Regal also argues the undercharge cases do not control the resolution of this appeal since Aero has committed the type of discrimination which the undercharge cases condemned. According to Regal, Aero's fraudulent statements induced Regal to incur unnecessary detention charges. It is urged that this conduct discriminated against and disadvantaged Regal since other shippers were not given fraudulent information concerning detention charges and therefore were able to alter their operations in order to avoid unnecessary delays in loading. We reject this contention.
The type of discrimination alleged by Regal in this case is always present in underquotation situations.1 If a shipper has knowledge that the actual tariff is greater than the one quoted by the carrier it may well decide to alter its business operations in order to compensate for the higher rate. See, e. g., Pettibone v. Richardson, 126 F.2d 969 (7th Cir. 1942). Regal argues, however, that it reasonably relied on Aero's fraudulent understatement of the detention charges. The short answer to this contention is, as it is in all undercharge cases, that the applicable tariffs are by law incorporated into the contract between shipper and carrier. Since the shipper is presumed to have knowledge of the applicable tariff rates, Regal cannot rely on Aero's statement that no detention charges would be assessed. As stated by the Supreme Court:
The legal rights of shipper as against carrier in respect to a rate are measured by the published tariff. Unless and until suspended or set aside, this rate is made, for all purposes, the legal rate, as between carrier and shipper. The rights as defined by the tariff cannot be varied or enlarged by either contract or tort of the carrier.
Keogh v. Chicago & Northwestern Railway Co., 260 U.S. 156, 163, 43 S.Ct. 47, 49, 67 L.Ed. 183 (1922).
We therefore find that Regal is liable to Aero for the assessed detention charges, and accordingly affirm the district court's order granting Aero's motion for summary judgment.
We likewise affirm the district court's order granting Crum's motion for summary judgment of the third party complaint. Although Regal sues Crum as an individual rather than as an agent of Aero, the claim cannot stand. The third party complaint contains four counts which allege separate bases for Crum's liability to Regal. Each count, however, states that Regal was damaged by its Reliance on Crum's representations that no detention charges would be assessed. As previously discussed, Regal is conclusively presumed to know the tariff rate. See Pittsburgh, Cincinnati, Chicago & St. Louis Railway Co. v. Fink, 250 U.S. at 581, 40 S.Ct. 27. Accordingly, no suit can be predicated upon Regal's reliance on Crum's erroneous statements regarding the tariff rates. See F. Burkhart Mfg. Co. v. Fort Worth & D.C. Ry. Co., 149 F.2d 909, 910 (8th Cir. 1945); Roy Stone Transfer Corp. v. CTI-Container Transport International, Inc., 1976 Fed.Carr.Cas. P 82,582 (S.D. N.Y. Dec. 22, 1975).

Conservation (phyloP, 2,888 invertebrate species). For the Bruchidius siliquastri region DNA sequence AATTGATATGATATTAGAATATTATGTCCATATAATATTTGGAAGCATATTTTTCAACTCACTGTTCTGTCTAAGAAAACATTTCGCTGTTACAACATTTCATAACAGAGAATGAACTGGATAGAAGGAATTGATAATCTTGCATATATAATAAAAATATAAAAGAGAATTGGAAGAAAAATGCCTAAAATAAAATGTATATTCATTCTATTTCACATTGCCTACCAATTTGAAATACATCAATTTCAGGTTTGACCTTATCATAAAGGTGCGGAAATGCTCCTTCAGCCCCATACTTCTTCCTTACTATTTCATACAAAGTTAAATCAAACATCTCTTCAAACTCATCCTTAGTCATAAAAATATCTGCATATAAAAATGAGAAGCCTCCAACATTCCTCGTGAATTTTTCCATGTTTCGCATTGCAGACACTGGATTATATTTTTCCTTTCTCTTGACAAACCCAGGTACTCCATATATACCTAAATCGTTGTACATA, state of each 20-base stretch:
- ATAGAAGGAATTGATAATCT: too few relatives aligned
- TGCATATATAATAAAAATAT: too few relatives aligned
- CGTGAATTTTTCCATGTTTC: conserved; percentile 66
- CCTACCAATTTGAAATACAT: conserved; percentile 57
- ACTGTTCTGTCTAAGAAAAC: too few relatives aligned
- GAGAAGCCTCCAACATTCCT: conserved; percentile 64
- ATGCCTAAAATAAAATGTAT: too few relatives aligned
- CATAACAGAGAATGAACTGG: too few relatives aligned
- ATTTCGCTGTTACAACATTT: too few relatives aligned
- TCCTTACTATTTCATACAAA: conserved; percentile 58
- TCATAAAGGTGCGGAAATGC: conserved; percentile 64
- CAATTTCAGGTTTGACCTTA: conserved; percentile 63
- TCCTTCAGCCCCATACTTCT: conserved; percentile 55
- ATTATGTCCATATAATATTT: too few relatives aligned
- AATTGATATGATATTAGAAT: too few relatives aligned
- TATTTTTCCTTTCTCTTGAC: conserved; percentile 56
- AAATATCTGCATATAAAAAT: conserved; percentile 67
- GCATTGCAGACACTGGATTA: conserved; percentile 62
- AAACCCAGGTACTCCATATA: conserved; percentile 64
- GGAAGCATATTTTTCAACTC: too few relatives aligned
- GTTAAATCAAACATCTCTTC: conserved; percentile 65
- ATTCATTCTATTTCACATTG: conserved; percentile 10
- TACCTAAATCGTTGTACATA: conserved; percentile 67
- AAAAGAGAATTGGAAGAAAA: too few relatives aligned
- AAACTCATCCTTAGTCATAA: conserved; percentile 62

The judgment is affirmed.
The Honorable Donald P. Lay, United States Circuit Judge for the Eighth Circuit, is sitting by designation
In support of its argument, Regal relies heavily upon this court's decision in Consolidated Freightways Corp. v. Admiral Corp., 442 F.2d 56 (7th Cir. 1971) (Swygert, J., dissenting). In that case this court held equitable estoppel may be invoked as a bar to collection of tariffs if preventing recovery by the carrier does not conflict with the statutory policy to curb discriminatory treatment of shippers. Id. at 62. Although nothing in our decision today detracts from that holding, we find Regal's reliance on Consolidated Freightways to be misplaced. The consignee in that case paid the proper tariff charges to the consignor pursuant to bills of lading received from the carrier which were marked "prepaid." When the carrier was unable to collect from the consignor, it brought an action to recover the tariff from the consignee. In determining whether estoppel could ever be consistent with the Act, we noted that "(s)o long as payment of the Full tariff charges may be demanded from some party, the anti-discrimination policy of the Section is satisfied." Id. at 62 (emphasis added). The facts present in that case, namely, the consignee's reasonable reliance on the bills of lading marked "prepaid," the consignee's full payment of all tariff charges to the consignor, and the carrier's illegal extension of credit to the consignor which resulted in its inability to collect from the consignor, led this court to conclude that requiring the consignee to pay twice for services received would not further the purposes of the Act nor be equitable in light of the carrier's illegal conduct. Our decision in Consolidated Freightways, however, contains no intimation that equitable considerations may affect the amount of tariff charges due. Indeed, our decision reaffirmed and was entirely consistent with the Act's purpose of enforcing rate uniformity